Consistent with this strategy, during the second quarter we sold three loans having an aggregate outstanding principal balance of $93 million for $73 million strengthen in the right side of our balance sheet by repaying $304 million of recourse bank debt maturing in 2012.
Wells Fargo accepted $208 million cash and a $35 million principal participation interest in the mezzanine loan secured by retail properties in Germany. We've had a long relationship with Wells Fargo, and we and Wells believe that eliminating this legacy recourse debt with us, provides NorthStar with significantly expanded financial flexibility and a good runway to capitalize on opportunities, and in unique to our platform as the economy emerges from this deep recession.
To that end, Wells also received $2 million 10-year warrant struck at $7.60 and agreed to work with us to provide a new credit facility of up to $200 million with limited recourse guaranteed. Entire repayment transaction generated in net $58 million gain during the second quarter.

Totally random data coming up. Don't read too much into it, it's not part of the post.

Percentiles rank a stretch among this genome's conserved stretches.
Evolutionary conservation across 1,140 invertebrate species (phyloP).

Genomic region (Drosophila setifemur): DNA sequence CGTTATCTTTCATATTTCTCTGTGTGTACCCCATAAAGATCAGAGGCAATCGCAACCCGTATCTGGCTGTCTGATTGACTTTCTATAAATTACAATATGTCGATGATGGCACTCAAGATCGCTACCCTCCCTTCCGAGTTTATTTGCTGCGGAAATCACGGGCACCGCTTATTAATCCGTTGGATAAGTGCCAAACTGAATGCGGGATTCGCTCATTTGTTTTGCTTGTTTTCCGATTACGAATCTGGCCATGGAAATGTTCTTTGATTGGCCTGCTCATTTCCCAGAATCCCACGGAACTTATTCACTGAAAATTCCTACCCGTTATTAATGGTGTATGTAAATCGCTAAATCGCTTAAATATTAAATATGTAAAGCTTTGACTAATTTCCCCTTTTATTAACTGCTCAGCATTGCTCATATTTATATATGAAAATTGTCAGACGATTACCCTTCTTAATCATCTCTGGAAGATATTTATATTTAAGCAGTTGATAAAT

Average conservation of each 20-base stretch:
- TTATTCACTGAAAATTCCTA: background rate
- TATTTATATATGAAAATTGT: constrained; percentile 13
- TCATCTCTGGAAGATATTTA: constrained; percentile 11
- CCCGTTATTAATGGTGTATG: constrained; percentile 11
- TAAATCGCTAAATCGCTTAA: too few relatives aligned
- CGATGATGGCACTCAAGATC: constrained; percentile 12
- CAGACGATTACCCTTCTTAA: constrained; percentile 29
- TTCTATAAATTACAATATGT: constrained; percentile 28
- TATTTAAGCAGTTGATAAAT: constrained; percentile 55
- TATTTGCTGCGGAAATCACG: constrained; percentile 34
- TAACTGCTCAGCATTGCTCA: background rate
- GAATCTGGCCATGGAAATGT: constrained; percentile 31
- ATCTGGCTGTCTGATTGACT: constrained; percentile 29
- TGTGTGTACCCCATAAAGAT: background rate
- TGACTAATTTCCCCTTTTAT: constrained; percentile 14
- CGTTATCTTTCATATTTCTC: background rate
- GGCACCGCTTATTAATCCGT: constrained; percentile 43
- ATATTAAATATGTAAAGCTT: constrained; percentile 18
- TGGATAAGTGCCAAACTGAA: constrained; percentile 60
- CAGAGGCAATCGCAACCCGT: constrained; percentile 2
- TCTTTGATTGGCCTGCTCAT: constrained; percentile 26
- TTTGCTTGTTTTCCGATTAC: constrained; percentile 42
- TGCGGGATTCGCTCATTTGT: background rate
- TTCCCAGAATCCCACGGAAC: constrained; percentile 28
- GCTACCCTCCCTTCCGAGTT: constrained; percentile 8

Embedded environment remains challenging, but we continue to make progress in dealing with problem assets. Non-performing loans or NPL fell to two loans totaling $50 million at the end of the second quarter; down from $84 million at the end of the first quarter, and $99 million at the end of 2009. NPLs now represent less than 3% of total loans at June 30.
Our second quarter credit loss provision was higher than in prior period, with 15% or $8 million of that amount is attributable to completed loan sales which did not necessarily indicate there is a credit issue.
On a non-traded REIT front, we have been raising and investing capital in our Reg. D REIT. A registered non-traded REIT for which we are seeking to raise $1 billion NorthStar real estate income trust, was recently declared affective by the SEC and should begin raising capital in the fourth quarter.